District Attorney Summer Stephan Friday issued a warning to businesses and scammers not to take advantage of consumers by price gouging during San Diego County’s state of emergency caused by raging wildfires.
During a declared state of emergency, it is illegal for a business to increase prices for essential goods and services by more than 10 percent, unless it can show its own costs have increased.
“Price gouging during a state of emergency is not only a crime, it is re-victimizing victims who may have lost everything in a wildfire,” Stephan said. “Natural disasters are already devastating, so when businesses and scammers exploit consumers when they are vulnerable, law enforcement will not tolerate it.”
It is against the law to spike prices on:
— goods or services used for emergency cleanup;
— medical supplies;
— home heating oil;
— building materials;
— transportation; and
In addition, it is a misdemeanor for a hotel or motel to increase regular rates by more than 10 percent during a declared emergency and for the 30 days following the state of emergency. Looting during this time becomes a felony, punishable by three years in prison.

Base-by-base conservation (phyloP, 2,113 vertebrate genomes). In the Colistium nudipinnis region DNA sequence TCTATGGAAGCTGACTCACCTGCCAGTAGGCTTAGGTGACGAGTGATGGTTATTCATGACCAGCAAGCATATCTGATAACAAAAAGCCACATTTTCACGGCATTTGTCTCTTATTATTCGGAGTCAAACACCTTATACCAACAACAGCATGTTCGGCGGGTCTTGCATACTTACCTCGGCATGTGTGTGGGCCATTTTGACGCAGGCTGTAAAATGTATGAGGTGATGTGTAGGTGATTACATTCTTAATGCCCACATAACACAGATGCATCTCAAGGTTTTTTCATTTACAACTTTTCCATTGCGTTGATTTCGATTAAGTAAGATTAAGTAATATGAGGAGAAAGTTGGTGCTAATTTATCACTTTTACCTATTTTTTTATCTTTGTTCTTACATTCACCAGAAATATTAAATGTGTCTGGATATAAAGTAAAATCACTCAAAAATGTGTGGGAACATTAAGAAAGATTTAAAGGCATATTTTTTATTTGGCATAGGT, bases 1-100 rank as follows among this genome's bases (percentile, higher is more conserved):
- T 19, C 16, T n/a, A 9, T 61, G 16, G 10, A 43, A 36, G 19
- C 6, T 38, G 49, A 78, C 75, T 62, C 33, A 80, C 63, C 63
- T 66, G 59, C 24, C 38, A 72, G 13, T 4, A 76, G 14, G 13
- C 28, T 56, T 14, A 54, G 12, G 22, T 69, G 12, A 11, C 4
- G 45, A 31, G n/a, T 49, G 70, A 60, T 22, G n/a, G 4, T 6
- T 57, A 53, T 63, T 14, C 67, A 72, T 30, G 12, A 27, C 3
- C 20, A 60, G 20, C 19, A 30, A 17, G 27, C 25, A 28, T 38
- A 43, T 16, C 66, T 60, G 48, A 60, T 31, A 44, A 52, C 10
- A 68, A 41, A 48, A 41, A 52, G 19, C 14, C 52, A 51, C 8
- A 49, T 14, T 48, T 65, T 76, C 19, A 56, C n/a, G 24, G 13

Stephan said anyone should be extremely cautious if approached by aggressive agents, adjusters or contractors after a disaster. She said most businesses are honest and have good intentions, but there are always bad actors waiting to take advantage of disaster victims.
—City News Service
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